Supramolecular light-absorbing nanostructures are useful building blocks for the design of next-generation artificial photosynthetic systems. Development of such systems requires a detailed understanding of how molecular packing influences the material's optoelectronic properties. We describe a series of crystalline supramolecular nanostructures in which the substituents on their monomeric units strongly affect morphology, ordering kinetics, and exciton behavior. By designing constitutionally isomeric perylene monoimide (PMI) amphiphiles, we studied the effect of side chain sterics on nanostructure crystallization. Molecules with short amine-linked alkyl tails rapidly crystallize upon dissolution in water, whereas bulkier tails require the addition of salt to screen electrostatic repulsion and annealing to drive crystallization. A PMI monomer bearing a 3-pentylamine tail was found to possess a unique structure that results in strongly red-shifted absorbance, indicative of charge-transfer exciton formation. This particular supramolecular structure was found to have an enhanced ability to photosensitize a thiomolybdate catalyst ((NH4)2Mo3S13) to generate hydrogen gas. Supramolecular chemistry, which focuses in part on our understanding of many molecule systems, can be a useful tool in the development of novel strategies for renewable and clean energy technologies. In plants, assemblies of light-absorbing molecules arrange themselves in configurations that optimize their ability to efficiently collect light from the sun and utilize that energy for the production of useful chemicals. The function of these systems is critically dependent on the interactions of molecules within nanoscale structures present in green leaves. The long-term objective of this work is to learn how to design soft materials containing light-harvesting molecules and catalysts to create biomimetic systems that create fuels and other useful products by using sunlight as the energy source. Here, we have synthesized molecules and developed methods to manipulate their assembly into nanostructures that are highly effective at collecting light and participate in its conversion to chemical energy. The development of clean fuels is an exciting area of research with the goal of reducing the world's reliance on fossil fuels. In our system, nanoscale ribbons are used to collect light and transfer the energy to a catalyst. This catalyst can be used to convert protons into hydrogen gas. Hydrogen gas represents a high-energy and clean-burning fuel that can be used in place of fossil fuels in many applications.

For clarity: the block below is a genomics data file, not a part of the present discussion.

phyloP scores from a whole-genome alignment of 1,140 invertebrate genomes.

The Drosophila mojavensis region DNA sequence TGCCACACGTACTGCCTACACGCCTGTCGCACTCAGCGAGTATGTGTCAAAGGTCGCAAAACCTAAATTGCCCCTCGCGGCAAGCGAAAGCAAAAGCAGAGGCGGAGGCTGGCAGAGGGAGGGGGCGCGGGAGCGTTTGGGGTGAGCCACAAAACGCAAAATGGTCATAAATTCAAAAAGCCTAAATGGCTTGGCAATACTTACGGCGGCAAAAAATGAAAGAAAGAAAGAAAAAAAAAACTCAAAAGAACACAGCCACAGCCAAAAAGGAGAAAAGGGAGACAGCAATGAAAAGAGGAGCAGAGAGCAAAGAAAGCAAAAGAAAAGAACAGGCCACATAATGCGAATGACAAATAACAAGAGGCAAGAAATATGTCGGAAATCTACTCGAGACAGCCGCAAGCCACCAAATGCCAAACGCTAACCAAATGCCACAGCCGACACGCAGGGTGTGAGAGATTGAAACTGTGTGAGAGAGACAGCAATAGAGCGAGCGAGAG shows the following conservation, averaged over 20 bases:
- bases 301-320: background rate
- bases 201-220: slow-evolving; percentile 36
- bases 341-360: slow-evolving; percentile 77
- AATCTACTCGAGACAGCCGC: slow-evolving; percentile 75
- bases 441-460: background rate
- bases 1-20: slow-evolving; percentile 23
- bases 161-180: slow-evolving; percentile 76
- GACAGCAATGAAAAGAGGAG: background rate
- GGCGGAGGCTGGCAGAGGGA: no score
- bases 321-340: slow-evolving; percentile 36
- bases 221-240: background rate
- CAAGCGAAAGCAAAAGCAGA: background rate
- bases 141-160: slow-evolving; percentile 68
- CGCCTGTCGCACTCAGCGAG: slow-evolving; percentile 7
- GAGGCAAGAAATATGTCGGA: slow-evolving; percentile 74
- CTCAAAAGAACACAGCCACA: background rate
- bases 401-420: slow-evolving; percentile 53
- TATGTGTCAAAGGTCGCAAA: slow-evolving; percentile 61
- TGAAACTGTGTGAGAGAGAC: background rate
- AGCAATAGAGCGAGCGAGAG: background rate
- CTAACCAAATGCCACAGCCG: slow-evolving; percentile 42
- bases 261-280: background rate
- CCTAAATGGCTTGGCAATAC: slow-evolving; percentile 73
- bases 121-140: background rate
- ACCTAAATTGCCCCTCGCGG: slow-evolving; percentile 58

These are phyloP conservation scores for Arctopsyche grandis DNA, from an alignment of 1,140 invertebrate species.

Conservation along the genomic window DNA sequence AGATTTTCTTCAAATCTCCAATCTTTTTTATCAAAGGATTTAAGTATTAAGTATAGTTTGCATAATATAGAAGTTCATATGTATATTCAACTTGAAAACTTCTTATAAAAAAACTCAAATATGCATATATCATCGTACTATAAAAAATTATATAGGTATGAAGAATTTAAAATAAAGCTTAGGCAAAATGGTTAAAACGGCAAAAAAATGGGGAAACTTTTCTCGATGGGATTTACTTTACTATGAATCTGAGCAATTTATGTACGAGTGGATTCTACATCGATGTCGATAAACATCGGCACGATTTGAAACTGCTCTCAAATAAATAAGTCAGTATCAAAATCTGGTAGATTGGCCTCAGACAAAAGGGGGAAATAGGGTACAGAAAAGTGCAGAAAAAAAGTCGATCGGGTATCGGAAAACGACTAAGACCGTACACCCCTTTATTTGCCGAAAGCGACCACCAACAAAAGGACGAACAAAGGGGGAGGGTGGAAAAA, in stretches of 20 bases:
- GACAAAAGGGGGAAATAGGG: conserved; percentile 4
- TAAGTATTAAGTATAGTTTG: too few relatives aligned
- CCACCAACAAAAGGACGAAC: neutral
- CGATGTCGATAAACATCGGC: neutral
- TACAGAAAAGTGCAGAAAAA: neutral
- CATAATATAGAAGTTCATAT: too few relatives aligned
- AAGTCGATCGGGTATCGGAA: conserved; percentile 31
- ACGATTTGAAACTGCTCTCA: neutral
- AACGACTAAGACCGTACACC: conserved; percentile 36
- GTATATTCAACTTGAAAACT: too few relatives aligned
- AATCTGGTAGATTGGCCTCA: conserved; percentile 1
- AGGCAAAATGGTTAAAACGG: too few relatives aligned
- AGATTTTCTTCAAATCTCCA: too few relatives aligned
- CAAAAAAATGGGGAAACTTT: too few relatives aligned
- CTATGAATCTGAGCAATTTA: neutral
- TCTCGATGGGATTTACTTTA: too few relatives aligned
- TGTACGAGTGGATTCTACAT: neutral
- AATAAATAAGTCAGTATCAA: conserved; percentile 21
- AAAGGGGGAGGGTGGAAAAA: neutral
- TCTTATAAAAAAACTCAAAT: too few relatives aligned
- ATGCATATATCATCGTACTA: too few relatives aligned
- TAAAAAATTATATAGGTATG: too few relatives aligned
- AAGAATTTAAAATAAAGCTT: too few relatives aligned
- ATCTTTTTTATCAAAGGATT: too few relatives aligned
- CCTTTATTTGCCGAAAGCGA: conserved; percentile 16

- SDG7: Affordable and clean energy
- charge-transfer exciton
- supramolecular chemistry
ASJC Scopus subject areas
- Environmental Chemistry
- Chemical Engineering(all)
- Biochemistry, medical
- Materials Chemistry
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Kazantsev, R. V. (Creator), Dannenhoffer, A. J. (Creator), Aytun, T. (Creator), Harutyunyan, B. (Creator), Fairfield, D. J. (Creator), Bedzyk, M. J. (Creator) & Stupp, S. (Creator), Cambridge Crystallographic Data Centre, 2018